"Not only is it a violation of our policy, it's a violation of league policy, both of which he knows," Tomlin said Tuesday.

"So there are consequences to be dealt with from his perspective. We will punish him. We won't punish us."

Tomlin took responsibility for his choice of words, though he was unaware of being filmed as he spoke.

During Tomlin's brief remarks he attached an expletive to the Patriots, who earned a full day's head start on the Steelers by virtue of beating Houston on Saturday night, 24 hours before Pittsburgh outlasted Kansas City 18-16.

"The responsibility associated with being in this thing, just from a role model standpoint, it's something that I personally embrace," Tomlin said.

"It's something that we as a team and organization embrace. So that's why the language, specifically, in terms of the content, is regrettable," (see full story).

- The Associated Press

Report: Former Eagles DL Clyde Simmons joining Browns' staff
The Sporting News' Alex Marvez reported that the Browns are hiring Clyde Simmons to coach their defensive line.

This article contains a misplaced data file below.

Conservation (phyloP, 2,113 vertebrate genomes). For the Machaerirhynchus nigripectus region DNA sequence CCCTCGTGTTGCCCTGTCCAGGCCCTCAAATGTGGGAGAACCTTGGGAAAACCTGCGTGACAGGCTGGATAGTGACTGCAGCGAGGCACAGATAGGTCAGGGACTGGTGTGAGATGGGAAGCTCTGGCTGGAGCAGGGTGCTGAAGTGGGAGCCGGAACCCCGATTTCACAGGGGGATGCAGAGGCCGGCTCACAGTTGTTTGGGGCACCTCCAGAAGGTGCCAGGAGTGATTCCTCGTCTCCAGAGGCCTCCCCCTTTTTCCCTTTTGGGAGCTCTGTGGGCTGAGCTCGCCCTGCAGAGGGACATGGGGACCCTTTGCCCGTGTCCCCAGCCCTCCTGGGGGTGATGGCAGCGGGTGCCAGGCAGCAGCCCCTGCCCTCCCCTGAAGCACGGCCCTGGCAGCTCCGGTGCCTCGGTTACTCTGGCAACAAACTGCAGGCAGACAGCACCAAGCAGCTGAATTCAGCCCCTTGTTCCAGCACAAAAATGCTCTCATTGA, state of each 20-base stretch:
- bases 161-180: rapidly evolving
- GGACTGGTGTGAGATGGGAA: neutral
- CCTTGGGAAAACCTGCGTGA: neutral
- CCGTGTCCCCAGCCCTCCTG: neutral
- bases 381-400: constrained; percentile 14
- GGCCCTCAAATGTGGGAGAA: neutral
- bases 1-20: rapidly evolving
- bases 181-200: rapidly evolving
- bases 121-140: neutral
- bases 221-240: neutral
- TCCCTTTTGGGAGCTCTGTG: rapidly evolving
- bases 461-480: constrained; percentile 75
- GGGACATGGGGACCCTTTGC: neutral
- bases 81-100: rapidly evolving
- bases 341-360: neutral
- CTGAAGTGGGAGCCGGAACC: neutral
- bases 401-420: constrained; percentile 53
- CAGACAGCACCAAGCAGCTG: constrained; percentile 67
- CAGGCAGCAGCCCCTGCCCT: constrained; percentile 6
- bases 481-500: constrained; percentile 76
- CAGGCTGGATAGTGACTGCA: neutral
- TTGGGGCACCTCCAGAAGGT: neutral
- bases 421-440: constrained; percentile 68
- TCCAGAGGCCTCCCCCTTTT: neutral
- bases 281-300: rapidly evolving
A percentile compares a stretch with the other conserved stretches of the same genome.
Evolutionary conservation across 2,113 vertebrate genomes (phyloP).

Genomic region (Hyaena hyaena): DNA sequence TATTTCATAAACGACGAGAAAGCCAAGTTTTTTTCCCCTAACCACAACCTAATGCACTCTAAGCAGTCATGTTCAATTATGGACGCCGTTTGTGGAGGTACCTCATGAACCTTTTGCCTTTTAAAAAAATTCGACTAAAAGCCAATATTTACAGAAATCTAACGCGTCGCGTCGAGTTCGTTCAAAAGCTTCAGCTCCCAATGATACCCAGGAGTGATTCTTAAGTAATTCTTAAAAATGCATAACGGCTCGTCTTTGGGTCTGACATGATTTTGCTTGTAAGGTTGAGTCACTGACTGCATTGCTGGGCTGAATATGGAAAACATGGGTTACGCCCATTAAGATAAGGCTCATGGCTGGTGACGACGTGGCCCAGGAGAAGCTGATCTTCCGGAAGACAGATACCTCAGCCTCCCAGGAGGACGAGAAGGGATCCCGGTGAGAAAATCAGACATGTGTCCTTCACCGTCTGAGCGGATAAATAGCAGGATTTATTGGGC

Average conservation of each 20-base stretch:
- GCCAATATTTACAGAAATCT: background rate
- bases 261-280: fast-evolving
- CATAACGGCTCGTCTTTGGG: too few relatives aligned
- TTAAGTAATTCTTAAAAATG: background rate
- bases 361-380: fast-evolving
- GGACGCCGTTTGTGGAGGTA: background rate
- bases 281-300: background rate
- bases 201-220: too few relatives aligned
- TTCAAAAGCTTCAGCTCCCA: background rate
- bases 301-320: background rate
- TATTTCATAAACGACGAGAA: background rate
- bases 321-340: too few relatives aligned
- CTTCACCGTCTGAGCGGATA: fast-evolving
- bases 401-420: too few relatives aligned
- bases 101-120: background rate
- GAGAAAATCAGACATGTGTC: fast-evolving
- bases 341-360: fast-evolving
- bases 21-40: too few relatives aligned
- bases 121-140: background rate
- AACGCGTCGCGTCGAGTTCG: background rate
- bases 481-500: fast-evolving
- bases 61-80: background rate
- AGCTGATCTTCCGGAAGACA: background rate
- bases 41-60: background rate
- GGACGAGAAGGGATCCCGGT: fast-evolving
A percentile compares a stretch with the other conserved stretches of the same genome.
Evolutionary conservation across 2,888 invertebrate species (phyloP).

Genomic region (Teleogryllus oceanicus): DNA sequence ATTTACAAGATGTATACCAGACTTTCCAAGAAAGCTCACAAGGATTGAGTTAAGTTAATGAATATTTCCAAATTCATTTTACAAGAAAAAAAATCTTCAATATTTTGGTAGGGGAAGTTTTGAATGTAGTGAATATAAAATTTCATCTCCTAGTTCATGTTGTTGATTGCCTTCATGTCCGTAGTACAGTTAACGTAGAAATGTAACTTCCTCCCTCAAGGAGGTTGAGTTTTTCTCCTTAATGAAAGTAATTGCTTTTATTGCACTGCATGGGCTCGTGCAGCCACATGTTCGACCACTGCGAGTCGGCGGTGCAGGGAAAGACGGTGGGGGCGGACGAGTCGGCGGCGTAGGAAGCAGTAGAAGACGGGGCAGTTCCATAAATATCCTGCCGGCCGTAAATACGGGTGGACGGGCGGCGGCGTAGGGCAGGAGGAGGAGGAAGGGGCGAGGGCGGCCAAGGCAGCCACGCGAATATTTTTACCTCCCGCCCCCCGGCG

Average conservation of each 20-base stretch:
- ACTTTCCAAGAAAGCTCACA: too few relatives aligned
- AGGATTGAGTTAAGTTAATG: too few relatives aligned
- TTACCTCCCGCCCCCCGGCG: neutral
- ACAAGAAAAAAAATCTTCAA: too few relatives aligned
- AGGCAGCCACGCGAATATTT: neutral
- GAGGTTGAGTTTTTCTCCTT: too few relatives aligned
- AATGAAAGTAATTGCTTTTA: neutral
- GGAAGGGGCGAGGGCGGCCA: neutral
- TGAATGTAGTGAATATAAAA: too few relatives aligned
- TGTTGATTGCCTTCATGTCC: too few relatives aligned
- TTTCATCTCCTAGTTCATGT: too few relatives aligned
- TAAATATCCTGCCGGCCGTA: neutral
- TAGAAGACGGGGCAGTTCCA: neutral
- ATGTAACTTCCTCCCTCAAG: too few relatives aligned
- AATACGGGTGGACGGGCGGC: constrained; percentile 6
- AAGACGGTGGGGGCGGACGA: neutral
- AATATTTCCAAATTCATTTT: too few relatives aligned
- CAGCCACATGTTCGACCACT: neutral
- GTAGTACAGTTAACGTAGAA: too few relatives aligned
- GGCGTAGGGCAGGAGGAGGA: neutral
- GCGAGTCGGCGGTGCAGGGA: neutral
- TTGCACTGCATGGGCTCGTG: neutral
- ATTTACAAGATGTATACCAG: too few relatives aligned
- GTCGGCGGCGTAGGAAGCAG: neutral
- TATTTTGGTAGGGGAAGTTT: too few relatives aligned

Since 2012, Simmons has worked as the assistant defensive line coach for the St. Louis/Los Angeles Rams under head coach Jeff Fisher and defensive coordinator Gregg Williams. Fisher was fired by the Rams with three games left in the 2016 season and Williams left Los Angeles for Cleveland, where he will also be the defensive coordinator.

Filling out his staff in Cleveland, Williams appears to be bringing Simmons with him from the Rams. Cleveland.com reported that Williams is also hiring his son, Blake, as the linebackers coach and Jerod Kruse as the defensive backs coach. 

Simmons spent the first eight seasons of his 15-year NFL career in Philadelphia, starting 108 of the 124 games he appeared in. Simmons recorded 76 of his 121.5 career sacks with the Eagles and also forced 12 fumbles, recovering 10, and scoring two touchdowns with the Birds.

- CSNPhilly.com

Broncos: Joe Woods promoted to defensive coordinator
ENGLEWOOD, Colo. — Broncos coach Vance Joseph has promoted secondary coach Joe Woods to defensive coordinator, replacing Wade Phillips, who left for the Los Angeles Rams.

Woods, 46, was in charge of the Broncos' "No Fly Zone" secondary that led the league in pass defense each of the last two years behind All-Pro cornerbacks Aqib Talib and Chris Harris Jr., safeties T.J. Ward and Darian Stewart and nickel back Bradley Roby.

Woods has a quarter-century of experience coaching defensive backs including the last 13 seasons in Denver (2015-16), Oakland (2014), Minnesota (2006-13) and Tampa Bay (2004-05).

Joseph said Woods "is ready for this opportunity" and "no one will outwork Joe."

Harris said, "If we had to lose Wade at least we get to keep Joe," (see full story).

- The Associated Press